Tag Archives: black Confederates

Earl Ijames Is At It Again

Looks like Earl Ijames is taking his “black Confederate” roadshow out once again.  We first met Mr. Ijames, who works as a curator at the North Carolina Museum of History, in the summer of 2008 in a series of posts I did on Weary Clyburn [and here].  In a comment contained in the second link Mr. Ijames introduced us to Private John Venable, who he believed served in Co. H, 21st NCST.  I assumed this was one of his ironclad examples given Mr. Ijames’s insistence that I acknowledge his findings.  With some help from archivists at the North Carolina Department of Archives and History it didn’t take long for us to poke a sufficient number of holes in Ijames’s interpretation of the documents related to Venable.  Unfortunately, Mr. Ijames never responded to the findings and interpretation of his colleagues.

Well, it looks like none of this is enough to prevent Mr. Ijames from presenting his “findings” to the general public.  I wonder if he is going to reference “Pvt.” John Venable in his presentation to the Chatham County Historical Association on February 28:

Many people find it hard to believe that any African American, slave or free, would have willingly served on the side of the Confederacy in the American Civil War. But Earl Ijames, a curator at the North Carolina Museum of History, says that many did just that, and that their reasons for fighting were as varied and complex as those of white soldiers. These black soldiers, as well as the blacks who served the Union cause, will be the topic of Ijames’ presentation. Whatever their reasons for serving, Ijames says, these men deserve to be recognized for their valor. “It’s a miscarriage of justice for this many people to be just blotted out of history,” he believes. Ijames has spent some 15 years studying this interesting and controversial topic.

[Update] Here is a description of the presentation on the Chatham website:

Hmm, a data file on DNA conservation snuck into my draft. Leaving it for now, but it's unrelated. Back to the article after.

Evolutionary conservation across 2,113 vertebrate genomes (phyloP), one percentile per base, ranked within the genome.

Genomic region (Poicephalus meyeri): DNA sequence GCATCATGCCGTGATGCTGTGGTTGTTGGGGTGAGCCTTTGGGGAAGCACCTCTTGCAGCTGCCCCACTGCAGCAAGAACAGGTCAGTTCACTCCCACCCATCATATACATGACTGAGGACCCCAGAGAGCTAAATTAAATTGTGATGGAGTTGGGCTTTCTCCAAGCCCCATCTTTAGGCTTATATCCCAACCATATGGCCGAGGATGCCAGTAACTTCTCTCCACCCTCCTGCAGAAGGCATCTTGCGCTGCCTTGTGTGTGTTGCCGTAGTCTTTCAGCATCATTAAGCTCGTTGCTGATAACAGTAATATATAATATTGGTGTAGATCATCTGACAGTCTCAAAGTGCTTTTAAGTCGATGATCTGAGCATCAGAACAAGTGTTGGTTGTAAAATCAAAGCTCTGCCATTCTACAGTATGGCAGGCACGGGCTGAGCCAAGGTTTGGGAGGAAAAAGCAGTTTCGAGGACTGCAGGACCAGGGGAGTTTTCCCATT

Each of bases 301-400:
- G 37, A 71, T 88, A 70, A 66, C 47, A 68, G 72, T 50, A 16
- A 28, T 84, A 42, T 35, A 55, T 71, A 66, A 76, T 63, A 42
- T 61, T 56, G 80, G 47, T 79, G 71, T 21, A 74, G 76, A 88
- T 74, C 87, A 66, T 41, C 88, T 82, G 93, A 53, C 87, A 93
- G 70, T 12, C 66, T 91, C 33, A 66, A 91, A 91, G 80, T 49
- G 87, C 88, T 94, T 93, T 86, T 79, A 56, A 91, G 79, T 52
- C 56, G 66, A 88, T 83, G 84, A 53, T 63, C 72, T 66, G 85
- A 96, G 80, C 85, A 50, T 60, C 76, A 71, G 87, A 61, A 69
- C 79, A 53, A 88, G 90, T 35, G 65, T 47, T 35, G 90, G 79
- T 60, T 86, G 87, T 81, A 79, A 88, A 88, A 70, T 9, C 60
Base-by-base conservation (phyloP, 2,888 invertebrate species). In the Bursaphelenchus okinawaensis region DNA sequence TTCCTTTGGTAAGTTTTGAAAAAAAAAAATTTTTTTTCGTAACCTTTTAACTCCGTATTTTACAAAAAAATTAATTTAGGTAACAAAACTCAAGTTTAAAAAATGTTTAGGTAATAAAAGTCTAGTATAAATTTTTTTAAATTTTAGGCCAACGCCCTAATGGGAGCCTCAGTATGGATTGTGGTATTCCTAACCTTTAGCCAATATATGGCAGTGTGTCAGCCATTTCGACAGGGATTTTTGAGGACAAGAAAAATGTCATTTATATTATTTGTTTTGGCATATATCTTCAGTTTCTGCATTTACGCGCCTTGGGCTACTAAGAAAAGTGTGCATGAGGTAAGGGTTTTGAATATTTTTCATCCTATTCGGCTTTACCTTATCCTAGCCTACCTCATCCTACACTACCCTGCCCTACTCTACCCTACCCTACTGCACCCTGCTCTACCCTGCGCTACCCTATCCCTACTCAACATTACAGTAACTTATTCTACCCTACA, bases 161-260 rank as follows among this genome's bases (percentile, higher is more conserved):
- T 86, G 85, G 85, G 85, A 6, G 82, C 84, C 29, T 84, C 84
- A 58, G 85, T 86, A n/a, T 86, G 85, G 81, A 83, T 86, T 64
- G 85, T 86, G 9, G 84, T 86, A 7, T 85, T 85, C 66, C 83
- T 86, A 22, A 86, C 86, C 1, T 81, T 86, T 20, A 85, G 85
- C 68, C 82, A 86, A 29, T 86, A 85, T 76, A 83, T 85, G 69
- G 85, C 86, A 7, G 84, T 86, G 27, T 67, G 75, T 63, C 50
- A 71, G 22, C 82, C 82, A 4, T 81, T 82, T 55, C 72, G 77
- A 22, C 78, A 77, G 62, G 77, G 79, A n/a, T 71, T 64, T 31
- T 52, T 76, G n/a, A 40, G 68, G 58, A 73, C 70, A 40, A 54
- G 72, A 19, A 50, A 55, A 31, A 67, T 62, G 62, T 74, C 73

Many people find it hard to believe that any African American, slave or free, would have willingly served on the side of the Confederacy in the American Civil War. But Earl Ijames, a curator at the North Carolina Museum of History, says that hundreds did just that, and that their reasons for fighting were as varied and complex as those of white soldiers. These black soldiers, as well as the blacks who served the Union cause, will be the subject of Mr. Ijames’ talk on Sunday, February 28.

“The historically accurate term for the African Americans in the service of the Southern cause is ‘colored Confederates,’” Ijames says, and thousands of them went to war from Southern states, including North Carolina. Some were slaves sent in place of their masters, or were forced or volunteered to serve alongside them. Others were free blacks who offered their services. Whatever their reasons for serving, Ijames says, these men deserve to be recognized for their valor. “It’s a miscarriage of justice for this many people to be just blotted out of history,” he believes.

Ijames has spent some 15 years studying this interesting and controversial topic.  He will present some examples of people who served and discuss the historical evidence available to document them.  He will invite questions following the presentation.

The public is invited to attend the program to learn more about this fascinating and often ignored subject.

It’s difficult to believe that “many” African Americans served in the Confederate army given that the government expressly forbid it until close to the end of the war.  Given that fact, I would love to know what evidence Mr. Ijames has that would support his claim that the “service” of African Americans in the Confederate army has been “blotted out” of history.  I don’t expect much from organizations like the Sons of Confederate Veterans on this topic, but don’t people who are in positions like Mr. Ijames have a responsibility to be competent purveyors of the past?  Finally, I find it hilarious that Mr. Ijames would imply a conspiracy surrounding this subject and yet, as far as I can tell, in fifteen years he has never published his findings in a peer-reviewed journal.

 

Where Were You Educated?

Yesterday I was contacted by a descendant of a family that included a very well known “black Confederate.”  The individual in question had read some of my commentary on this man and volunteered to answer any questions I might have.  We had a pleasant conversation and I asked a few questions.   I think my caller was much more interested in making sure that I understood that his ancestor and slave were very close and that the family treated their property humanely.  Yes, I understand all too well.  While I appreciated his reassurances I was much more interested in documentation than I was in family stories.